Curfew Laws

Kayla Fink & Elisssa Chudwin, Features Editor & Entertainment Editor

“Make sure you’re home by curfew.” These words tend to echo in the average teenagers mind as they count down the days until their eighteenth birthday, where at least the city curfew laws no longer apply.  That is, unless of course your birthday isn’t until summer, and then you spend all of your senior year dreading the infamous curfew ticket.

It’s not so much that we don’t understand the logic behind curfew laws, and although they may curb teenage delinquency, they tend to be inconvenient for those who aren’t planning mass rebellion. For one, many students have jobs are participate in after school activities that last past ten, which is Joliet’s current curfew during the week day. If one is caught past curfew, the fines range anywhere from $100-500.

 However, the curfew laws of Shorewood and Joliet differ. In Joliet, people who are older than 16, but haven’t reached 18 yet, are to be at their home between 10:00 p.m. until 6:00 a.m. the following day during the week, and need to be home from 11:00 p.m. to 6:00 a.m. on the weekend. Shorewood, on the other hand has a different curfew law. On Saturday and Sunday, 16 and 17 year olds have a more extended curfew than the current Joliet curfew. These minors get an additional hour, meaning that the weekend curfew takes effect at 12:01 a.m.  Shorewood tickets are also different; they cannot be less than $50, but no more than $500.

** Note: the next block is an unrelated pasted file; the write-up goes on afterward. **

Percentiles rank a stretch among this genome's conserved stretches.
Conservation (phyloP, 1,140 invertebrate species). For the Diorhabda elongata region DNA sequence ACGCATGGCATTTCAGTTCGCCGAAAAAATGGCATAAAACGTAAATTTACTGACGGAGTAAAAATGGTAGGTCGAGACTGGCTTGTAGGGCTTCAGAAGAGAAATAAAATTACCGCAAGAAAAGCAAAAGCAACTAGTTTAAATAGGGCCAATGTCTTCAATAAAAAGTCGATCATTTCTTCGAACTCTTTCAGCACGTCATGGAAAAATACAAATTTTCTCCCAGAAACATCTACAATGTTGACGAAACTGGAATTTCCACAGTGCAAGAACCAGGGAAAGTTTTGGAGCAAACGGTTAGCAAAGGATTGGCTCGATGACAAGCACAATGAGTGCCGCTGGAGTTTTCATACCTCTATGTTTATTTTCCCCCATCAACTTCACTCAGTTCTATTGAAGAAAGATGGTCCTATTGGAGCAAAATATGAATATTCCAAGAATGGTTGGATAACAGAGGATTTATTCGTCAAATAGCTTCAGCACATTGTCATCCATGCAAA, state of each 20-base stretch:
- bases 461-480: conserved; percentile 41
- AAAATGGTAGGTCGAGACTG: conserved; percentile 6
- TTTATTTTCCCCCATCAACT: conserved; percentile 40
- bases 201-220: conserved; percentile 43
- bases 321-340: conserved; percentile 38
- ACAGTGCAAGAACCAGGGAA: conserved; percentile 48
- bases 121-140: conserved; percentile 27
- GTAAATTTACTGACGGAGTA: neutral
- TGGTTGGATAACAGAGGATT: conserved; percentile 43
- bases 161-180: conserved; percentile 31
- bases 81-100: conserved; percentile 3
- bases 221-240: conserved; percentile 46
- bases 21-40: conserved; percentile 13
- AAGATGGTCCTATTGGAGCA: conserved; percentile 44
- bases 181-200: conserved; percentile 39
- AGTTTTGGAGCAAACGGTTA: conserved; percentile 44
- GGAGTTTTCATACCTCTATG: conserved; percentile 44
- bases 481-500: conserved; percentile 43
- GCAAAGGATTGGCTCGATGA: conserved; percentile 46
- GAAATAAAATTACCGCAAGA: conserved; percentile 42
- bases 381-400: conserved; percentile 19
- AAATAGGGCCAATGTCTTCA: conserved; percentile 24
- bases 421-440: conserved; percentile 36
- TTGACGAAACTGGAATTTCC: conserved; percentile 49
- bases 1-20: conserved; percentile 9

The hassle, as well as confusion, this can cause is evident.  For example, if one were to drive down Black Road into Joliet past 11:00 p.m. they would be breaking curfew laws, even though minutes beforehand they were in Shorewood.  The costs of the curfew tickets are also incredibly expensive for the “crime.” If someone is driving home past curfew, and not causing any disturbances, why should they have to pay $100?

The Joliet Police Department and the Will County Sheriff website have different curfew laws posted. This serves as confusion and makes these departments seem very unreliable.